Drone attacks are raw terror tactics that terrorize civilian populations
ow we know exactly how many members of the U.S. House of Representatives care enough about American terrorism to attend a Congressional briefing about a U.S. drone attack that followed a classic terrorist pattern in killing a grandmother and wounding nine children in Pakistan. Five.
Five members of “the people’s house” came to the briefing, and one of them was there for the full 90 minutes.
When one of the witnesses expressed disappointment at the turnout, a congressman reassured him: this was better than we expected. They were all Democrats.
Had any other American lawmakers joined the audience of somewhat more than 100, they would have heard some of the survivors describe the inexplicable (and unexplained, because the CIA does not explain) attack in which the first drone missile blew up a 67-year-old midwife as she was picking okra and wounded two of her grandchildren. Others came out of a nearby house to see what had happened and the second drone missile wounded seven more children.
This is a classic terrorist tactic, sometimes called the “double tap,” using the first explosion to draw a crowd of first responders and onlookers as targets for the second explosion. Typically the double tap attack rings up a higher score.
In a sane world there might be more outcry against the world’s only superpower using terrorist tactics on civilian populations in a half dozen or more countries, based on the rationale of a global war on terror (no longer the official name) that, so far, seems only to have added death and chaos to an already deadly, chaotic world because no one in authority seems capable of coming up with a less destructive way of defending our homeland at the expense of any other homeland we select.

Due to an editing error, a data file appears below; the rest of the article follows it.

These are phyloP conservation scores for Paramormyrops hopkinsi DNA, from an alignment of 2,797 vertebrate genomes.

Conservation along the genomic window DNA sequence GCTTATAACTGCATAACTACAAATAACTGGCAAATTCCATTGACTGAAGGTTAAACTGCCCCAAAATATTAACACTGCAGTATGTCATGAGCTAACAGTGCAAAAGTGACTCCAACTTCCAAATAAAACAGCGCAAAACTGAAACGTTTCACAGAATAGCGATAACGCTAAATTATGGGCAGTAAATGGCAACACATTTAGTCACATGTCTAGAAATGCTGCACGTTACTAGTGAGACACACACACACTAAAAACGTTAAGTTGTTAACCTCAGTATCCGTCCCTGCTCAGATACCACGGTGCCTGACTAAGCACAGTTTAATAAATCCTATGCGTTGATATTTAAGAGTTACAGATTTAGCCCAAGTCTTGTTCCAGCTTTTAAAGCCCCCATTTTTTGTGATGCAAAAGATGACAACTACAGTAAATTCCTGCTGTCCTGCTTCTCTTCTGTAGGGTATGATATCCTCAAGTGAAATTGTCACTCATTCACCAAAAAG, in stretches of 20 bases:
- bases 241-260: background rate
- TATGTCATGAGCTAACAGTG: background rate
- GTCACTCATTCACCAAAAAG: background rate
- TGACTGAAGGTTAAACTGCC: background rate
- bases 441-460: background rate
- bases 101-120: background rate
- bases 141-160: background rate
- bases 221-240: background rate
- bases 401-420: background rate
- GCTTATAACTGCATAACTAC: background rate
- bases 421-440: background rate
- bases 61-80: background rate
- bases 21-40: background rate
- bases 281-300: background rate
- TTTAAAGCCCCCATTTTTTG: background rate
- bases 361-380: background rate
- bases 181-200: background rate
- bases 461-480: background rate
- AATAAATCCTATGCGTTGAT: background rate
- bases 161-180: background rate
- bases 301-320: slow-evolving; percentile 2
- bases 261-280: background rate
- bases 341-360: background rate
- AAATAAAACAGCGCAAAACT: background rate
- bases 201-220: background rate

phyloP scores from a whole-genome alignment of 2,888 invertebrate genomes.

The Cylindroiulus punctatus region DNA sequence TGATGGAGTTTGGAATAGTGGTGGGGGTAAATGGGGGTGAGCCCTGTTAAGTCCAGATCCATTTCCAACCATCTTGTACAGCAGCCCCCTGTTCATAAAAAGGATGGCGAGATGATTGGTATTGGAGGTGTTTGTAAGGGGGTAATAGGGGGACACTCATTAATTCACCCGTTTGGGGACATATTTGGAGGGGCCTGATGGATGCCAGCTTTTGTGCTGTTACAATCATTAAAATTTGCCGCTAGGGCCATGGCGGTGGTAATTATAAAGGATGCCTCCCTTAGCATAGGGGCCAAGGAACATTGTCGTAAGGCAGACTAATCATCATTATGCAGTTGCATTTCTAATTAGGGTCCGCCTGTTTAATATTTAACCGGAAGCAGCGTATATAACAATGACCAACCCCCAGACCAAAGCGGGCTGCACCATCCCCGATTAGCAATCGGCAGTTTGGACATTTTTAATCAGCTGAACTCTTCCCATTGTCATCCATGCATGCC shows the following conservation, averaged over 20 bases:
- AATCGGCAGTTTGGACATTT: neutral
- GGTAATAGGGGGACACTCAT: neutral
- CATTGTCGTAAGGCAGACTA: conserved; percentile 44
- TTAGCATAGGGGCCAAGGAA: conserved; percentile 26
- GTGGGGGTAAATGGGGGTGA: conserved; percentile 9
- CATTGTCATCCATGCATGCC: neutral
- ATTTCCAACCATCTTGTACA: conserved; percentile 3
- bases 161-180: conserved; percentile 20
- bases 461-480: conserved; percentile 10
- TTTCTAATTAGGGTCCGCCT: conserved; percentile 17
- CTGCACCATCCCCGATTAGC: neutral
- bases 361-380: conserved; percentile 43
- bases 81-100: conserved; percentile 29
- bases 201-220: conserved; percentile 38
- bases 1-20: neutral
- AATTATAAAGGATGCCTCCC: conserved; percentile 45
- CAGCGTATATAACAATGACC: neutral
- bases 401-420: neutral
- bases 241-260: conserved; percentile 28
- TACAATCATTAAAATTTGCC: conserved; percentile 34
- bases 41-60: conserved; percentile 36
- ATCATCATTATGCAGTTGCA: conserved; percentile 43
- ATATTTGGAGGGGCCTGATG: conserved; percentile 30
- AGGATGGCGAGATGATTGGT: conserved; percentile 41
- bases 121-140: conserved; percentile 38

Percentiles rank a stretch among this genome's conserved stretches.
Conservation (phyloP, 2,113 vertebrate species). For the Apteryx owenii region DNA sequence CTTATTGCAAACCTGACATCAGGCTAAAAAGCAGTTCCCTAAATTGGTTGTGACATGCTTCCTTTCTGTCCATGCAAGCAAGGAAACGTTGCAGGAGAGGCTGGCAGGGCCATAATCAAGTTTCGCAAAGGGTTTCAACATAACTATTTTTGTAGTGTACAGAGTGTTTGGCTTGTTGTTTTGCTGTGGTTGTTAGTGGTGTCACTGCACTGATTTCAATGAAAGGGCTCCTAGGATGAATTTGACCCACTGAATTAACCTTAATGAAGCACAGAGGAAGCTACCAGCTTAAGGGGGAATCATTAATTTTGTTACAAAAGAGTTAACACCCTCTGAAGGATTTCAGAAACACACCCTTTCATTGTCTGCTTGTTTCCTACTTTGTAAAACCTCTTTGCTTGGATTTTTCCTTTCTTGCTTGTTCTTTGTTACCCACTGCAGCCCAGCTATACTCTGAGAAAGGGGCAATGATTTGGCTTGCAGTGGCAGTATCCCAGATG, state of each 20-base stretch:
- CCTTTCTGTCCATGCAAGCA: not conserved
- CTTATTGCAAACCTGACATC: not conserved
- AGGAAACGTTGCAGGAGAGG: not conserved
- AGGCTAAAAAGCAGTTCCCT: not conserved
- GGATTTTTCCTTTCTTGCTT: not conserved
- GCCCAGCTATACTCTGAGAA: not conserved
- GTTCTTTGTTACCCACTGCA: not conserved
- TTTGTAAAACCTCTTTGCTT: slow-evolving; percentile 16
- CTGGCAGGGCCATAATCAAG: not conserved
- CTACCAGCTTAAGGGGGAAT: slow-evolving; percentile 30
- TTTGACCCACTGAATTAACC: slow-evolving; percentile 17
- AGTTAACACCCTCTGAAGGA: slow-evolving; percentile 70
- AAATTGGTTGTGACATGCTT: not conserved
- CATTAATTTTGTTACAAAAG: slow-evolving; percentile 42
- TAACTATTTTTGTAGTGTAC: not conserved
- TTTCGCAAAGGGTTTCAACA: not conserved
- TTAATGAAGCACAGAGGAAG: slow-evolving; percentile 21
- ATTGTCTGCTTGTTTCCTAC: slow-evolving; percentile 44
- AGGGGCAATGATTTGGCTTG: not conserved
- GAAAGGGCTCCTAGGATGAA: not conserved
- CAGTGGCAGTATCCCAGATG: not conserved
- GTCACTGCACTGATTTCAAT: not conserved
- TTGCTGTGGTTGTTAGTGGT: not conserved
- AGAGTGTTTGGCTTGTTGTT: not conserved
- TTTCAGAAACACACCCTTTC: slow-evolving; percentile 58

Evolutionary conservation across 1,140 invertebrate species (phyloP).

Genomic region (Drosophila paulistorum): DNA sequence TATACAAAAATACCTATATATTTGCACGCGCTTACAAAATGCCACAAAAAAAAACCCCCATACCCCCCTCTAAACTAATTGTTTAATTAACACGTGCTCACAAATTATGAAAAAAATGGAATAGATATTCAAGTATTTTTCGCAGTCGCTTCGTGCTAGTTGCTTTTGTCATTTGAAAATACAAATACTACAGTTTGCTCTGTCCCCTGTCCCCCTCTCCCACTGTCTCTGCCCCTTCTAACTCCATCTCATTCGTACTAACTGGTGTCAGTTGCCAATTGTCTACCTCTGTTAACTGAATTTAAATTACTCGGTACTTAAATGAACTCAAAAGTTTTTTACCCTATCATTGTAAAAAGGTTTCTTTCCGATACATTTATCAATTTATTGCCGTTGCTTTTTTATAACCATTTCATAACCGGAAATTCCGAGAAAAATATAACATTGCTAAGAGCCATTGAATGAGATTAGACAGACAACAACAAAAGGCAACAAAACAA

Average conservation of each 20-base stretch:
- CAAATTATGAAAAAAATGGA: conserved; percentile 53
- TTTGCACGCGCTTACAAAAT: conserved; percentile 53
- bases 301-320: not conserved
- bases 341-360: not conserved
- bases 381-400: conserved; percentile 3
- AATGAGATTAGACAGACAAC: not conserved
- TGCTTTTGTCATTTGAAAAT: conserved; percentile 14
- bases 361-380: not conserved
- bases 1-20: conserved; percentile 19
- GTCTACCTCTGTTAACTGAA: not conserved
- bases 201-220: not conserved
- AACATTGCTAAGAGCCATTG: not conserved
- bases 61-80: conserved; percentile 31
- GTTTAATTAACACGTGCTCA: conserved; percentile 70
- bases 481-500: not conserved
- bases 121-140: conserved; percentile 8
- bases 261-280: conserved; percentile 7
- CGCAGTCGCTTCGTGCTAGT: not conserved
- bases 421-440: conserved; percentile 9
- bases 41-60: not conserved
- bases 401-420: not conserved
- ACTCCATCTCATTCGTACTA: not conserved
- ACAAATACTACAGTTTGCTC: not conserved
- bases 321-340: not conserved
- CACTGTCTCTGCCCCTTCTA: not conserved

The Pakistanis keep telling us to stop killing their people
Even the organizer of the briefing, Rep. Alan Grayson of Florida, who showed great sympathy to the family of the assassinated grandmother, somehow thinks the killings are ultimately Pakistan’s fault. In a strange application of blame-the-victim, Grayson told the BBC that drone strikes were not possible without the approval of the Pakistani government.
“Pakistan has a strong air force which has the power to impose a restriction on its borders whenever it chooses to,” Grayson said, leaving listeners free to infer that he had no objection to Pakistani planes shooting down American drones. He also claimed that the Pakistani army of a million soldiers should be able to control hundreds of militants easily, perhaps looking back to the swift American success against counter-insurgencies elsewhere in the region.
Pakistan’s information minister, Pervaiz Rashid, promptly rebutted Grayson and reaffirmed the Pakistani government’s rejection of drone attacks as violations of Pakistani sovereignty that were most effective in creating more militants. He spoke of Pakistani unanimity in opposition to drone attacks, of growing international opposition to drone attacks, and of his hope that his government would succeed in ending drone attacks soon.
Like Grayson, Rashid avoided the central fact of drone attacks around the world: the United States is an outlaw nation that continues to violate international law with impunity; it is a rogue state that others cannot control at a cost they are willing to bear. (Other states currently waging drone warfare include Great Britain in Afghanistan and Israel in Gaza.)